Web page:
Heidi Britt: Truck driver by day, mall Santa by night

Heidi Britt
Heidi Britt

As you can imagine, Santa Claus is busy this time of year. A few days ago I caught up with him on the Mexican border. He was driving a big rig with a haul of tomatoes, destined for the Central Valley.

On his drivers' license, this particular Santa is known as Thomas Cole. He is a 55-year-old truck driver by day, mall Santa by night, with a "real beard, real hair, real belly," all of which he has been cultivating and growing for years.

Cole usually spends the holidays in contract with a large department store. This year, he's a free agent, and is dedicating his time to various smaller places, like the University Pet Resort on Yosemite Avenue and The Frog Shop.

Last year, Cole spent most of his busy season seeing kids at the Bass Pro Shop in Manteca. How many kids does he typically see each year?

"I'll tell you this much, last year at Bass Pro Shop I saw 12,650 kids," he says. "That should give you clue."

In his six years as Santa, he estimates he has seen 20,000 kids, probably more.

Seems like an awful lot of young'uns sitting on his lap. Kids cry. They're messy (even smelly sometimes). Why does he keep doing it year after year?

"For the enjoyment," he says. "I'm just a big kid myself. The reactions I get from the children as well as the elderly."

Besides department stores, Cole has visited retirement homes, children's hospitals and the Christian Life Center in Merced, where he says he got his start.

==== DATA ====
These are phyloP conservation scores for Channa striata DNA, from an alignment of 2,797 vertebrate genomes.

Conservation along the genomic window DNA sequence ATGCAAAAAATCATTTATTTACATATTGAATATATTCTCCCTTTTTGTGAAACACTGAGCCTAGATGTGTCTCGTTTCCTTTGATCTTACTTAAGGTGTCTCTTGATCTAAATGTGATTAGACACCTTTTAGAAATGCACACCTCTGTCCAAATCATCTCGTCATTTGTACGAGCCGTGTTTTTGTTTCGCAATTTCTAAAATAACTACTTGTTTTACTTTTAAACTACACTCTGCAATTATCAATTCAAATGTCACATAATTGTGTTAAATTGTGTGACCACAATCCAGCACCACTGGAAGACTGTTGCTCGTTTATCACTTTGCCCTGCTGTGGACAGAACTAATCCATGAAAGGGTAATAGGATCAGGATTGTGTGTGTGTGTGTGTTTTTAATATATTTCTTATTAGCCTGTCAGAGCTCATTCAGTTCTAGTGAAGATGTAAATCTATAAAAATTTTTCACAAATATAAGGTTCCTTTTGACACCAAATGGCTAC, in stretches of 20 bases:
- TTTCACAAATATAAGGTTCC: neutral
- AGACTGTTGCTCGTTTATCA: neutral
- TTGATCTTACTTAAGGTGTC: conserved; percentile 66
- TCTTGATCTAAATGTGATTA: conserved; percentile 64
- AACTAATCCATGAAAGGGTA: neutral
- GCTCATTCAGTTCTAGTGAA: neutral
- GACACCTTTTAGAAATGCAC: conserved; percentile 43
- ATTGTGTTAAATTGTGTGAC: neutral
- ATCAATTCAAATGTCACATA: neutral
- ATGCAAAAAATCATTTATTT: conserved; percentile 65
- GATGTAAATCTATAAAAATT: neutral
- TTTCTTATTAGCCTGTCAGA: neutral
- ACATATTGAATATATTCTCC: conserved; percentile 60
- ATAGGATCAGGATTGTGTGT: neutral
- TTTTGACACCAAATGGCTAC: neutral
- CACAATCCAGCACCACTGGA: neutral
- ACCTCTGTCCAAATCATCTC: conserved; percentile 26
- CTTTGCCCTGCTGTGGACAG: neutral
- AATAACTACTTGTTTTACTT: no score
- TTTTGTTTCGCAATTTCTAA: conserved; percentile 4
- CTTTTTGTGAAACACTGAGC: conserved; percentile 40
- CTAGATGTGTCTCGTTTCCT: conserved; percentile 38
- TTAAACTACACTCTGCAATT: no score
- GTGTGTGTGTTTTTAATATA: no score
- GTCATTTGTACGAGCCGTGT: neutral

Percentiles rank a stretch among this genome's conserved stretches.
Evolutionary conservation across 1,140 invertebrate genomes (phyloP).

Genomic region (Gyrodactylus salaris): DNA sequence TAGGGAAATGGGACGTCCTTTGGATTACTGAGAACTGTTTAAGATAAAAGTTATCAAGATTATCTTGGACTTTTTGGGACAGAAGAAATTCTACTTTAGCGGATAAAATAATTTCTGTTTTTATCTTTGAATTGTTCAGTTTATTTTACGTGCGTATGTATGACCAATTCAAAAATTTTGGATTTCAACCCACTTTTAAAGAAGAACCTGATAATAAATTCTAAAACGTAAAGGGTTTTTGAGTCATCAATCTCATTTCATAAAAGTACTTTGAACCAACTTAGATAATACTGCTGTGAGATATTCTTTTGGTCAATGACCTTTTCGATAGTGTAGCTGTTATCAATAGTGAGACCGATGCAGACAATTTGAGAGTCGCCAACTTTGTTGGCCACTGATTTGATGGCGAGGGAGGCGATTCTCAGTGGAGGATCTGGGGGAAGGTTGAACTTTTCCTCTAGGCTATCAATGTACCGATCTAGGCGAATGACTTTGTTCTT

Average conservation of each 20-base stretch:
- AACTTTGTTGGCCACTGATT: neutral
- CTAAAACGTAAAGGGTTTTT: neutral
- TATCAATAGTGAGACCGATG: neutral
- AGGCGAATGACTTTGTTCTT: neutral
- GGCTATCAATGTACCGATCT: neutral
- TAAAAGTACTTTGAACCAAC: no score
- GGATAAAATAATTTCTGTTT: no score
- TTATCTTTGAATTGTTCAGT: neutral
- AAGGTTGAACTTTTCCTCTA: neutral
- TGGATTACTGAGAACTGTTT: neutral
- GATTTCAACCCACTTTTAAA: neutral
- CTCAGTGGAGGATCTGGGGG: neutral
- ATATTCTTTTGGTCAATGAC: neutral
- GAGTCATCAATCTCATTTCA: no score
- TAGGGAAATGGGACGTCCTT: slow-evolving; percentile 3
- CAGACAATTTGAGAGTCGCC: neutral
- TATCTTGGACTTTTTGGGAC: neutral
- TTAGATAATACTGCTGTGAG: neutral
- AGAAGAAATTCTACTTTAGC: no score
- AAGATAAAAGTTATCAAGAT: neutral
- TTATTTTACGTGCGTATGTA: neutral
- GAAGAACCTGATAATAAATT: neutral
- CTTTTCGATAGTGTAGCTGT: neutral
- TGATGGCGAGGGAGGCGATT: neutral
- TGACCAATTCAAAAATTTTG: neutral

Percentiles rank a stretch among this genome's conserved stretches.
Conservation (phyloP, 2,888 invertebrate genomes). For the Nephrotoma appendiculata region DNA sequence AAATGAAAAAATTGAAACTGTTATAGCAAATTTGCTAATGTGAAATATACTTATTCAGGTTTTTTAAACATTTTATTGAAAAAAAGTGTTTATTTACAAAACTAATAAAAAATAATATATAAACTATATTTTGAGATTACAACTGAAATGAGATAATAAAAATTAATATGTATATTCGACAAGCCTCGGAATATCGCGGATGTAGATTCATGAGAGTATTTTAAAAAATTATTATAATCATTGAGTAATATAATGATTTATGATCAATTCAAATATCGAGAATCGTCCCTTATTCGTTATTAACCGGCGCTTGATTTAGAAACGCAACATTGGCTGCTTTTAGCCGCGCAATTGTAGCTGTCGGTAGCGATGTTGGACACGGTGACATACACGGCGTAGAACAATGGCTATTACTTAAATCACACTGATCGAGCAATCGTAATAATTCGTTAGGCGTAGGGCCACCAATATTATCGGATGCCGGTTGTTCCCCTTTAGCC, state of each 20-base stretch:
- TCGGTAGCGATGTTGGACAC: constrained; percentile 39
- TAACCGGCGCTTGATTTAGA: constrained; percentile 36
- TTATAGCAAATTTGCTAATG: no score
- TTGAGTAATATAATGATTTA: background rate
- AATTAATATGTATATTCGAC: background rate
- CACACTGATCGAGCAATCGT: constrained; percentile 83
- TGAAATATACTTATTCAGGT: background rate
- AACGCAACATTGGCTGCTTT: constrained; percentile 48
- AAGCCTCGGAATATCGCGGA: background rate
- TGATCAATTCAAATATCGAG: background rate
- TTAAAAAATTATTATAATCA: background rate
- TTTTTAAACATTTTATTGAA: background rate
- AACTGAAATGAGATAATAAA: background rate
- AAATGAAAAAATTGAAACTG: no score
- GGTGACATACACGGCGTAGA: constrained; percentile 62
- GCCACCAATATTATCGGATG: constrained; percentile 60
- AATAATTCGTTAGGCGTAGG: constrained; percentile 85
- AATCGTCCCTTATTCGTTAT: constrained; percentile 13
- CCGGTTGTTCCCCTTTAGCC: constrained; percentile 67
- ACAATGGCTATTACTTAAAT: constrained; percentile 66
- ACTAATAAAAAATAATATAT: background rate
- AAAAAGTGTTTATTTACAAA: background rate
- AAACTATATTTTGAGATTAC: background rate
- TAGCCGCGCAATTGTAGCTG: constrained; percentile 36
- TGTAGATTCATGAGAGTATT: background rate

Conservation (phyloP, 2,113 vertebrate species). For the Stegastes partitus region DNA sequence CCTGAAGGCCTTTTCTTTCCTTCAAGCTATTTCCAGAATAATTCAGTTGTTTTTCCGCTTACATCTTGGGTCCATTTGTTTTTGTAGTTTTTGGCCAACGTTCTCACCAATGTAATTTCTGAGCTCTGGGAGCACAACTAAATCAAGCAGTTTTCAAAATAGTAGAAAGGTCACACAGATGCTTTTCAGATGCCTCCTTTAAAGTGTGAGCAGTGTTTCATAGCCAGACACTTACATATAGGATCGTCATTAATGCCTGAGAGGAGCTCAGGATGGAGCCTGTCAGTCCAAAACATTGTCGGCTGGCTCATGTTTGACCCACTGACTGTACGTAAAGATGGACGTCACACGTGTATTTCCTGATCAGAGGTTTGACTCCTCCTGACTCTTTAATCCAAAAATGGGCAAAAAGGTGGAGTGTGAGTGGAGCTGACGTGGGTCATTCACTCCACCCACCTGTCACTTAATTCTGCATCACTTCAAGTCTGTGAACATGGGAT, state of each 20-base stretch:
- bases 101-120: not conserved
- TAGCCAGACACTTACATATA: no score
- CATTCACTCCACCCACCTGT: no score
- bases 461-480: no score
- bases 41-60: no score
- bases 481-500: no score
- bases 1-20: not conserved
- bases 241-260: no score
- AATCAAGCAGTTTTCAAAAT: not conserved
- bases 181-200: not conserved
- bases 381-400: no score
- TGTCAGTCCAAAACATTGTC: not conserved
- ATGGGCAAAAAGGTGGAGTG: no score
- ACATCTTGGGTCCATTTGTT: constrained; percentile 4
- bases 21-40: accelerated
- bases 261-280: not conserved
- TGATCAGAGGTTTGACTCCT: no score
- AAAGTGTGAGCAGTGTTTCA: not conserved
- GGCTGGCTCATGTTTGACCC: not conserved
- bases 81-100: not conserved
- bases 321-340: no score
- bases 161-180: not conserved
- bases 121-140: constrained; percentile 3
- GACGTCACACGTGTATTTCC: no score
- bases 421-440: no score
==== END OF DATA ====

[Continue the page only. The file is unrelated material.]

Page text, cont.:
Over the years, he has seen

all ages, from 98 years old to

2 days old. In that case, Cole says, the baby's parents brought their little one straight from the hospital to see him.

"It's amazing they trust a

newborn baby to Santa like that," he says.

But they do. It's not just kids who look up to Santa, their

parents and grandparents seem to hold in awe as well.

"It's everybody," he said.

"Everybody's attitude seems to change when they come around Santa. It's funny how people watch what they do, and what they say. They take Santa as an authority figure. When you've heard them talk a certain way before they get in front of you, their attitude is different (when they talk to Santa). It's almost a fear of offending."

Or maybe it's a respect that's left over from their own childhoods. Respect for that magical feeling called the Christmas

spirit. The feeling that maybe Santa is real, that magical things can happen and that miracles can occur.

It makes sense that even adults are looking for something to instill in them that kind of awe, especially if you consider how hard life is for so many

families. The commercial excess that compels families to spend money this time of year can be really hard on those who are

financially strapped. And the

holidays are the worst time of year for families who are missing a loved one. It's especially hard on the kids.

"I've had so many of them ask for me to bring their father, mother or brother home from Iraq, from the war," Cole says. "Or you have a child ask for someone to come back, that has died. Some kids have asked for pets to come back, or their grandparents."

Even as Santa, Cole may not have the power to bring loved ones home, but he does have something that's pretty amazing. He has the ability to brighten someone's day by just being there.

When kids young and old visit Santa, Cole says, he can see the looks on their faces change in front of him.

"It's helping them no matter what they're going through," he says. "It can take anybody out of a tough time."

No matter what age we are, we could all use a little extra cheer in our lives.

From noon to 2 p.m. Saturday, Dec. 18, "Santa" Cole will be

visiting The Frog Shop on Main Street. Free child or family

portraits will be available. The free portraits are being donated by Becca Hamilton Photography and Parent Resource Association of Merced.

Heidi Britt is a grant writer and co-founder of the Parent Resource Association of Merced. Six kids and counting call her variations of the word Mom.